A vaccine that prevents hepatitis C virus (HCV) infection is urgently needed to support an emerging global elimination program. However, vaccine development has been confounded because of HCV’s high degree of antigenic variability and the preferential induction of type-specific immune responses with limited potency against heterologous viral strains and genotypes. We showed previously that deletion of the three variable regions from the E2 receptor-binding domain (Δ123) increases the ability of human broadly neutralizing antibodies (bNAbs) to inhibit E2-CD81 receptor interactions, suggesting improved bNAb epitope exposure. In this study the immunogenicity of Δ123 was examined. We show that high molecular weight forms of Δ123 elicit distinct antibody specificities with potent and broad neutralizing activity against all seven HCV genotypes. Antibody competition studies revealed that immune sera raised to high molecular weight Δ123 was poly-specific as it inhibited the binding of human bNAbs directed to three major neutralization epitopes on E2. By contrast, the immune sera raised to monomeric Δ123 predominantly blocked the binding of a non-neutralizing antibody to Δ123, while having reduced ability to block bNAb binding to E2, and neutralization was largely towards the homologous genotype. This increased ability of oligomeric Δ123 to generate bNAbs correlates with occlusion of the non-neutralizing face of E2 in this glycoprotein form.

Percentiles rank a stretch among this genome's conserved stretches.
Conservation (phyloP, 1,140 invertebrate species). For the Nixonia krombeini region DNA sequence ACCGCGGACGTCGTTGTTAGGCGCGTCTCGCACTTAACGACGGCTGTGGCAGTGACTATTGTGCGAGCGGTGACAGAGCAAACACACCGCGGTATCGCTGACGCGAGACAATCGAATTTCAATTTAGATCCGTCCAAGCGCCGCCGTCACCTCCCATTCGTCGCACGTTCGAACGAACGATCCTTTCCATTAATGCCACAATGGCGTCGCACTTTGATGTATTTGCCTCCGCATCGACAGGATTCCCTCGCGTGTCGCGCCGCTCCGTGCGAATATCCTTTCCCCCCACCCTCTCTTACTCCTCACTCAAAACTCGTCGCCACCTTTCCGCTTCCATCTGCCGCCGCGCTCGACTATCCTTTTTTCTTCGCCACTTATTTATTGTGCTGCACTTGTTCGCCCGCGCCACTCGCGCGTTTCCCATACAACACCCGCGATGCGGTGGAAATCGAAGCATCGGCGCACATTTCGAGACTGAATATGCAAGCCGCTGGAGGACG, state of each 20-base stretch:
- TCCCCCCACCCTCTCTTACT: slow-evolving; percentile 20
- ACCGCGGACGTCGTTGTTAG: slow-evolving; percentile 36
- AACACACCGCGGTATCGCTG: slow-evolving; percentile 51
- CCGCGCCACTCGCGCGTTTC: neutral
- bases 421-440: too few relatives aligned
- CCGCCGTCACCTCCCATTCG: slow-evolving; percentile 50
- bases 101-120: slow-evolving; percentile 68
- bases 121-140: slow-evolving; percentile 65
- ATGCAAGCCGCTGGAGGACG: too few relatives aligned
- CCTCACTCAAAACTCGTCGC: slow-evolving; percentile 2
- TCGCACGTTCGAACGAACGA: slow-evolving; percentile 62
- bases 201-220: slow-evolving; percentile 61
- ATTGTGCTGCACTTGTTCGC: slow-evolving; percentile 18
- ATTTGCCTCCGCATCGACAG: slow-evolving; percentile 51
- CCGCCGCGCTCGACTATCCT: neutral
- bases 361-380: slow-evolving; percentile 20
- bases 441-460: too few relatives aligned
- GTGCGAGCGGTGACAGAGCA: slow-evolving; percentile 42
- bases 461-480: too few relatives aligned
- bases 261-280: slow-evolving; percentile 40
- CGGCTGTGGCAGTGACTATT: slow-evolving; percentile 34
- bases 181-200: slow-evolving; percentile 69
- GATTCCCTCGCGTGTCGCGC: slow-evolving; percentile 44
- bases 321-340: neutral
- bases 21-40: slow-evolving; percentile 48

The results from this study reveal new information on the antigenic and immunogenic potential of E2 based immunogens and provide a pathway for the development of a simple, recombinant protein based prophylactic vaccine for HCV with potential for universal protection.
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